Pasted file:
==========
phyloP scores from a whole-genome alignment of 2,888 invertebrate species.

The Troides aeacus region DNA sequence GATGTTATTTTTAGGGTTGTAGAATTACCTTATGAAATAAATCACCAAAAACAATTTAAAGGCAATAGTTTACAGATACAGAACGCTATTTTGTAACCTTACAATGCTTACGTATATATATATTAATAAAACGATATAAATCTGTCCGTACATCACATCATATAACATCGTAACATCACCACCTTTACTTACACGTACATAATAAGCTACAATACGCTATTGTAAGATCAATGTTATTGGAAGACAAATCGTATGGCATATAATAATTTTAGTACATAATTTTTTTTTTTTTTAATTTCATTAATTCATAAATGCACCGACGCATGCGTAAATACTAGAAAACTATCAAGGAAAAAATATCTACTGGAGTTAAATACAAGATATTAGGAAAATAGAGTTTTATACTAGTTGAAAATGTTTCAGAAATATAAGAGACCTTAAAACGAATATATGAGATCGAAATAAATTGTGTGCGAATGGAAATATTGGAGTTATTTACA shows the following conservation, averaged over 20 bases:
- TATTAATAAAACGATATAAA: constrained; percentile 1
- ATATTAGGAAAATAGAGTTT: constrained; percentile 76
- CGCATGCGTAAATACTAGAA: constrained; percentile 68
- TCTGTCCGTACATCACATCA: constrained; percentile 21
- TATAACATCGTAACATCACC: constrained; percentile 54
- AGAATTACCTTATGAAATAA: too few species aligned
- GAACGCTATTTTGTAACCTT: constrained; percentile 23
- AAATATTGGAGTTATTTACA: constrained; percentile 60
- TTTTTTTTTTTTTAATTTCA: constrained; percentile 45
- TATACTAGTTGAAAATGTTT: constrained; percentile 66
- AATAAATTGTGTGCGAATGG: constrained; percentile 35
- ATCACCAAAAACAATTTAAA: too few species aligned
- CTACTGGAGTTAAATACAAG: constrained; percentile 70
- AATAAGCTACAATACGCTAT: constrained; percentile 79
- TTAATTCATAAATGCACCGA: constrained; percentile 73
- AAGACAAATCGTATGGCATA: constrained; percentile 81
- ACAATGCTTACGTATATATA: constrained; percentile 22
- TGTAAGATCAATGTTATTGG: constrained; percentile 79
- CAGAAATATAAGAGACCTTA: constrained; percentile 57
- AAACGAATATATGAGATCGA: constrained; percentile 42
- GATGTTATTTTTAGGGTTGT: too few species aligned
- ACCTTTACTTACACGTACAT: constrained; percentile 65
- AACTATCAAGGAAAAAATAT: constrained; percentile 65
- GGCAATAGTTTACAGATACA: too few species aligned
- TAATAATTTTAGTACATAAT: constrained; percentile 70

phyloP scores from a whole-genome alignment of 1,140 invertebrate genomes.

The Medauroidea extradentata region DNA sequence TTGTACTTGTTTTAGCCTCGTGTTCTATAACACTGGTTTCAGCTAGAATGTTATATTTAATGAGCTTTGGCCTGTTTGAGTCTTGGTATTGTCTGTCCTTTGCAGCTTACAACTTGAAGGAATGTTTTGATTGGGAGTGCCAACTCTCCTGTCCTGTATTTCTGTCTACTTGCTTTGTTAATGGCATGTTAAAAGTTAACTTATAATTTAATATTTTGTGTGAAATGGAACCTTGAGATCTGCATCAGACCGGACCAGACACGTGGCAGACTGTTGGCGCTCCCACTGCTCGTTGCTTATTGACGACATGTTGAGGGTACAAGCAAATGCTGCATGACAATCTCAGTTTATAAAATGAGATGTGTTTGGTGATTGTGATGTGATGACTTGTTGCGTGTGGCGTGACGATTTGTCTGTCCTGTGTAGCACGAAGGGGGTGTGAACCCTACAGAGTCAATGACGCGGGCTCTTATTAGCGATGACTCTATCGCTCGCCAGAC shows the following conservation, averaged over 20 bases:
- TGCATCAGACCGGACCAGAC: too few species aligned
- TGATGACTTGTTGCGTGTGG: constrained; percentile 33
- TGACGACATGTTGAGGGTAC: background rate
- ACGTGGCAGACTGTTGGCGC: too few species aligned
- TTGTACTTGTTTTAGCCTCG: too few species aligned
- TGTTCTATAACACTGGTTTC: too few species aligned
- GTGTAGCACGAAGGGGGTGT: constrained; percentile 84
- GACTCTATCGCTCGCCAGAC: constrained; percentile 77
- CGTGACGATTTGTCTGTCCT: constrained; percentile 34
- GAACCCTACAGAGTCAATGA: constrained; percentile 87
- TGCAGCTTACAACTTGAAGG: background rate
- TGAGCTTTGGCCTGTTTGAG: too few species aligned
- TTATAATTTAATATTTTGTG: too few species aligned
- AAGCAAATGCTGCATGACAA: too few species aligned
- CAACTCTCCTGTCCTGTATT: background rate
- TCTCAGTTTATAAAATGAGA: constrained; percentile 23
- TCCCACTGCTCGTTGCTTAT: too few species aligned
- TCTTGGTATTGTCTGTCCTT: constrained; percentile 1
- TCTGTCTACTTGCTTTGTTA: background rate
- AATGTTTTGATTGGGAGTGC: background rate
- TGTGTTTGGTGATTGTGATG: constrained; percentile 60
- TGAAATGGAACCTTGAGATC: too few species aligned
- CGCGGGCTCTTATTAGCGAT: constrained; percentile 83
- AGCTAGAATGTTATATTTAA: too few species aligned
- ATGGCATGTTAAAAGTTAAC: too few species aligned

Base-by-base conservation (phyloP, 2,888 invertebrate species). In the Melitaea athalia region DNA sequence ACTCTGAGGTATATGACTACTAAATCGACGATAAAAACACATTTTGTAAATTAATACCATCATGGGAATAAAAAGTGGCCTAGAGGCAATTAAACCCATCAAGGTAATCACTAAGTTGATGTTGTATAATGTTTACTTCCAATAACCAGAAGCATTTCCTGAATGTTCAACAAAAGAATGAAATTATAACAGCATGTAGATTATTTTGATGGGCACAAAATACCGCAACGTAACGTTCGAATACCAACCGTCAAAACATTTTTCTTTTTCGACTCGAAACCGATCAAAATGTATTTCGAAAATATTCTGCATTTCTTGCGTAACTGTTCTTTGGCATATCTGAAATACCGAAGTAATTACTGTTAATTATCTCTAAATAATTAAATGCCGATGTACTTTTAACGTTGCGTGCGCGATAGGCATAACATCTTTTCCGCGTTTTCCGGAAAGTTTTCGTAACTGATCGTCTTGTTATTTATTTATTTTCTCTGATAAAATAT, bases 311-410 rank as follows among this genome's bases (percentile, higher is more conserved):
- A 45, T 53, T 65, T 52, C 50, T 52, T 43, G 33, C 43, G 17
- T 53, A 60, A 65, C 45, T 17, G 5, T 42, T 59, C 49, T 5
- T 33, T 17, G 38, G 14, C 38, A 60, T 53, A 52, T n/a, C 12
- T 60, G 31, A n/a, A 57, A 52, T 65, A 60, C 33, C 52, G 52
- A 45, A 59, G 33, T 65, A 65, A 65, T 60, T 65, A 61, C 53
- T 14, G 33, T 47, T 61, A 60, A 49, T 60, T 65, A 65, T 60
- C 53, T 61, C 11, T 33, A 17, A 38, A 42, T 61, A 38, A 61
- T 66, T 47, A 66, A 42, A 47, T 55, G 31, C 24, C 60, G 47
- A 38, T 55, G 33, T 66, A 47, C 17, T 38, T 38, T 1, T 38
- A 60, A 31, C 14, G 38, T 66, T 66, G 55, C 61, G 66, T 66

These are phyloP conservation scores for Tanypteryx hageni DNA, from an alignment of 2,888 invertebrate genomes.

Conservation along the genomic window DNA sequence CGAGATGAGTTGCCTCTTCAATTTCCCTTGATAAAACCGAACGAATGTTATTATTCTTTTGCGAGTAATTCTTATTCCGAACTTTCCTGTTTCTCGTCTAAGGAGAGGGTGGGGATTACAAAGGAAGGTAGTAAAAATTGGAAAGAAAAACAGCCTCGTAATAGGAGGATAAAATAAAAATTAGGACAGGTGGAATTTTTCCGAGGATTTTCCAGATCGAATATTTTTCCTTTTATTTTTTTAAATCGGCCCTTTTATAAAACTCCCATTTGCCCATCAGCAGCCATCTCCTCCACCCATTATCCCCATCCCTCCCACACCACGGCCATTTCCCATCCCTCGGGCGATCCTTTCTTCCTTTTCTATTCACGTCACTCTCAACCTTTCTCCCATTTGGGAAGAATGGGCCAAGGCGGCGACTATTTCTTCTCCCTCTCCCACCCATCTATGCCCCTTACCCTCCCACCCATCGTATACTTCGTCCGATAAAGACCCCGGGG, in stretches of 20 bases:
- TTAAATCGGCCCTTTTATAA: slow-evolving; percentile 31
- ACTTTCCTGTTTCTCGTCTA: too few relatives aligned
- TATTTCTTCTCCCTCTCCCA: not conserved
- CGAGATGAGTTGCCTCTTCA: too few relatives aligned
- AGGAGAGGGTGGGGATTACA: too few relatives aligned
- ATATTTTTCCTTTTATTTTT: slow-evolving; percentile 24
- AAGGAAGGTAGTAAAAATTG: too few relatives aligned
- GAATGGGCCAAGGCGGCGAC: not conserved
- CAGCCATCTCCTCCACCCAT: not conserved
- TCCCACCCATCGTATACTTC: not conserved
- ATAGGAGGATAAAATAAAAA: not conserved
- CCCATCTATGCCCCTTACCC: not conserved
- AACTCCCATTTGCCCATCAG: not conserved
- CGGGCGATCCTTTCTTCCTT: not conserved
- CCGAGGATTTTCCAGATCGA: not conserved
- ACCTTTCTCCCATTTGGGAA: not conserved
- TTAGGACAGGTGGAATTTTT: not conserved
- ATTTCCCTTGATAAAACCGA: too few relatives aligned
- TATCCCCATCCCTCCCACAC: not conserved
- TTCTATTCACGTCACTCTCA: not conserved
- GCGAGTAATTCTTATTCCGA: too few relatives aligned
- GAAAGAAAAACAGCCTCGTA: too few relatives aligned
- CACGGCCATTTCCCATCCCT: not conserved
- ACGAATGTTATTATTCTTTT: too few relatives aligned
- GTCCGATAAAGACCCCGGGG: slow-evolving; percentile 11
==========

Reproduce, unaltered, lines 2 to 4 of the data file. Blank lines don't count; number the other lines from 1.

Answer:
The Troides aeacus region DNA sequence GATGTTATTTTTAGGGTTGTAGAATTACCTTATGAAATAAATCACCAAAAACAATTTAAAGGCAATAGTTTACAGATACAGAACGCTATTTTGTAACCTTACAATGCTTACGTATATATATATTAATAAAACGATATAAATCTGTCCGTACATCACATCATATAACATCGTAACATCACCACCTTTACTTACACGTACATAATAAGCTACAATACGCTATTGTAAGATCAATGTTATTGGAAGACAAATCGTATGGCATATAATAATTTTAGTACATAATTTTTTTTTTTTTTAATTTCATTAATTCATAAATGCACCGACGCATGCGTAAATACTAGAAAACTATCAAGGAAAAAATATCTACTGGAGTTAAATACAAGATATTAGGAAAATAGAGTTTTATACTAGTTGAAAATGTTTCAGAAATATAAGAGACCTTAAAACGAATATATGAGATCGAAATAAATTGTGTGCGAATGGAAATATTGGAGTTATTTACA shows the following conservation, averaged over 20 bases:
- TATTAATAAAACGATATAAA: constrained; percentile 1
- ATATTAGGAAAATAGAGTTT: constrained; percentile 76